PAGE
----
This hope is expressed by the thousands of Cubans, who defying a culture of fear, signed the Varela Project petition, and, by the new signatures we continue to receive despite the current wave of repression and personal attacks and defamations disseminated by the regime's propaganda machine. These are the hardships faced by those on the front line struggling for the peaceful change that is vital to the future of our country.
The inclusive nature of the Varela Project was infused in part by the Christian Liberal Movement. This movement, already in its 15th year of work within Cuba, is Project Varela's principal advocate. The Project's strategy is based on the participation of most Cuban citizens; without them peaceful change will be difficult. Aware of this and holding a firm conviction of the need for a democratic process we have motivated the citizenry to join us as we walk together towards a new era of liberty and justice for our country. The government's entrenchment within its own system, and its unwillingness to consider change, does not dampen our resolve. Cuba is our house, our home, our country.
Project Varela takes its campaign to the citizenry and in doing so both reclaims our fundamental rights and begins a dialogue amongst Cubans determined to design and shape a transition. The government can chose to participate or not in this process. But even if it does not, it cannot impede that we Cubans change the present and prepare our future. The 'ship' will not remain hostage until it crashes and sinks, the 'ship' is our home and we cannot allow it to be lost; we will rescue it from within, without using or surrendering to violence.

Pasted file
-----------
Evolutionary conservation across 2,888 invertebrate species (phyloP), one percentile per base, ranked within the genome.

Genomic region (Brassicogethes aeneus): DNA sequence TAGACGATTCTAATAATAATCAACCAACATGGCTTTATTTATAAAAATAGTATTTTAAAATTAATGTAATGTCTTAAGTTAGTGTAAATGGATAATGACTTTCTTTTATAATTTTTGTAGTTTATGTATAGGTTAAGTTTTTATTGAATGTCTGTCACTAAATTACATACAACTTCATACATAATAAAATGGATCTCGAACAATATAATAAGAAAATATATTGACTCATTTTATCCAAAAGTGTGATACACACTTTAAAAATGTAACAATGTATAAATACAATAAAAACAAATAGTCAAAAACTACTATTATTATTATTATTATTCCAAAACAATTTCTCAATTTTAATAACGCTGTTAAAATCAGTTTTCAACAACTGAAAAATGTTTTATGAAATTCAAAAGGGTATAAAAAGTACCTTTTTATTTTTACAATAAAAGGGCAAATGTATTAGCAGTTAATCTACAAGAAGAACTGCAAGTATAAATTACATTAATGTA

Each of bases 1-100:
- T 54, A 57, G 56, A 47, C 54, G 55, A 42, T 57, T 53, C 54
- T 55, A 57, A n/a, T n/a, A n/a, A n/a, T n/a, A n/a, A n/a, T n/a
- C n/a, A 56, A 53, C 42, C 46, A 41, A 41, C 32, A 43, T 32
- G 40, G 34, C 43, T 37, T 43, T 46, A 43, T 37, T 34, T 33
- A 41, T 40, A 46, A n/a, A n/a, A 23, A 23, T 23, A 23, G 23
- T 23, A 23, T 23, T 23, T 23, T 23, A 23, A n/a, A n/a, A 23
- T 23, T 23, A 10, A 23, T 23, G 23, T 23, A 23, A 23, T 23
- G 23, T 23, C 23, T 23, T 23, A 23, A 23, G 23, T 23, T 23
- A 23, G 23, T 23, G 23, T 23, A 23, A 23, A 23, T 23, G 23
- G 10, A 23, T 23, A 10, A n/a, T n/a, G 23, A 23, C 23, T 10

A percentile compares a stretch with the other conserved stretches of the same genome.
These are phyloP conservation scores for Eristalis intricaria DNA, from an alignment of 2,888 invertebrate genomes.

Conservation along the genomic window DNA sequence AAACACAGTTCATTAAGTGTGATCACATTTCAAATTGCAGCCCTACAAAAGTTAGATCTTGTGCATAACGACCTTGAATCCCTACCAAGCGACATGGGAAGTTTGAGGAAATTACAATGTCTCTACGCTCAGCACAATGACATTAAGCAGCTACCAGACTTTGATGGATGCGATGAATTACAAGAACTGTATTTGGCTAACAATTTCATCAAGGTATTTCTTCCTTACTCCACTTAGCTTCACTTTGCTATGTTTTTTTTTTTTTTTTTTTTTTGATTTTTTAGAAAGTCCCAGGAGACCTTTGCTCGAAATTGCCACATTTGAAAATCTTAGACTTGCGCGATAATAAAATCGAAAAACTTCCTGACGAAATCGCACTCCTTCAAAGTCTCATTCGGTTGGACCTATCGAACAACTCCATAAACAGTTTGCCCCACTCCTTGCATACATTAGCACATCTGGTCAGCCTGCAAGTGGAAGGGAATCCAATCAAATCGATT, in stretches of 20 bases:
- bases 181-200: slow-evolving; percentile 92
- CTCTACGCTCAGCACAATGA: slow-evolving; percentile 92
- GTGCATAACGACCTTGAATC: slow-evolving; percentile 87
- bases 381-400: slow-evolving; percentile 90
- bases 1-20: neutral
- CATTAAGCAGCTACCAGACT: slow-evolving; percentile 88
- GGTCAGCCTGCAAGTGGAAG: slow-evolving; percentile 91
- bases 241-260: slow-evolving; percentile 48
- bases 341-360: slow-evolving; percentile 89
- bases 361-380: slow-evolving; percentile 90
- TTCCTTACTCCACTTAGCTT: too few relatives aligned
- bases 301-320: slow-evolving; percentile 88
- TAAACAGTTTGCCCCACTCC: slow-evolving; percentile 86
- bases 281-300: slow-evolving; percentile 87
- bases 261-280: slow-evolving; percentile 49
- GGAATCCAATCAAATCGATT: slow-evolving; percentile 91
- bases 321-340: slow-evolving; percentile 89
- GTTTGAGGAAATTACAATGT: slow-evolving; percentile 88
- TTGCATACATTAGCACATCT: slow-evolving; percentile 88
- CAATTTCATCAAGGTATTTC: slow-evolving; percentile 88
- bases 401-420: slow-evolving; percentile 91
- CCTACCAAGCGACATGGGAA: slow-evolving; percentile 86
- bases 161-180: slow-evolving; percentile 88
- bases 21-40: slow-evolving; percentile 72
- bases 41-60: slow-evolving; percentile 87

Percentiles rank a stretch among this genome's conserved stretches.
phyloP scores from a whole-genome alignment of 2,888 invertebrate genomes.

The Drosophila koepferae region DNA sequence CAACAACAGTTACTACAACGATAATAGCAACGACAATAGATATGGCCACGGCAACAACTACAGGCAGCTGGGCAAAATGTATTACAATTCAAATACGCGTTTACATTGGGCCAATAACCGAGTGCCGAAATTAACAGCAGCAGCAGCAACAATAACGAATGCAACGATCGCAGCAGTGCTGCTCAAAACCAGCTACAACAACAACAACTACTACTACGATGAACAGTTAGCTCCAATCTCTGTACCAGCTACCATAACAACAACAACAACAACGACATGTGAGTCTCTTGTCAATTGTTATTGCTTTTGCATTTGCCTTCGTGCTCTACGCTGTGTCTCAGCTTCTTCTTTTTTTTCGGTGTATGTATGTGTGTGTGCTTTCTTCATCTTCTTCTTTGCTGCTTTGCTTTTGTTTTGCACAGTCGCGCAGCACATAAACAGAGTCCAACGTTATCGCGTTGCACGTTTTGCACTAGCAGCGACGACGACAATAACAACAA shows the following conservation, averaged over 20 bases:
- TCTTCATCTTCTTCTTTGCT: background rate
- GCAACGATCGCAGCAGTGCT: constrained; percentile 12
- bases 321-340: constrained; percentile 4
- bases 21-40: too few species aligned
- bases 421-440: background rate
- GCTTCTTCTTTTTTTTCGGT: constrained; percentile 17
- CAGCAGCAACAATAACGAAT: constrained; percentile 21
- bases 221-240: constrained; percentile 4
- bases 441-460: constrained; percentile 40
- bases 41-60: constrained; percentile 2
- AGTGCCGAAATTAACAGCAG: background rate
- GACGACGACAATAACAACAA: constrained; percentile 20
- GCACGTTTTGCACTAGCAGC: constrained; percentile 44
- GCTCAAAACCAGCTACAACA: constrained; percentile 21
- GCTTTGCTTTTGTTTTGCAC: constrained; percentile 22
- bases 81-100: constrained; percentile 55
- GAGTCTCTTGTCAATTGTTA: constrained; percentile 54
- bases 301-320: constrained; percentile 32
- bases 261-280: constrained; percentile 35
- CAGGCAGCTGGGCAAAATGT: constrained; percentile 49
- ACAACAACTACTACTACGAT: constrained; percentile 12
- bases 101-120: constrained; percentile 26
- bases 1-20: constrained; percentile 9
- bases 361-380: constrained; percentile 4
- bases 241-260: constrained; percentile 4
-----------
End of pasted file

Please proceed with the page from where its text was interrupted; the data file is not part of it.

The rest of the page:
This last point we make because some have previously discounted the role of the Cuban people in shaping their destiny and ignoring us as a significant agent for change. Some talk of waiting for the natural death of the regime, including even discussing the names of possible successors. The first consists of waiting for a biological fate and the second suggestion is an insult to the Cuban people as it assumes we are condemned to be governed by dictators. I assure you that neither of these will come to pass. There will not be a succession. The next government will be elected by a free and sovereign citizenry.
We realize how complex the world is and the amount of conflict, injustice and dangers that exist. It is not acceptable to name one problem as more important than another. No people is more or less important. But, we believe it would be a mistake to underestimate how beneficial a successful and peaceful transition to democracy in Cuba would be to peace in the region and the world. There is no peace for humanity if there isn't peace, liberty and justice for all people.
I hope you do not interpret our resolve as arrogance but rather see it as our determination, with the help of God, to seek liberty and reconciliation, at each available opportunity.
Thank you for this honor bestowed on the vocation towards liberty and peace of the Cuban people.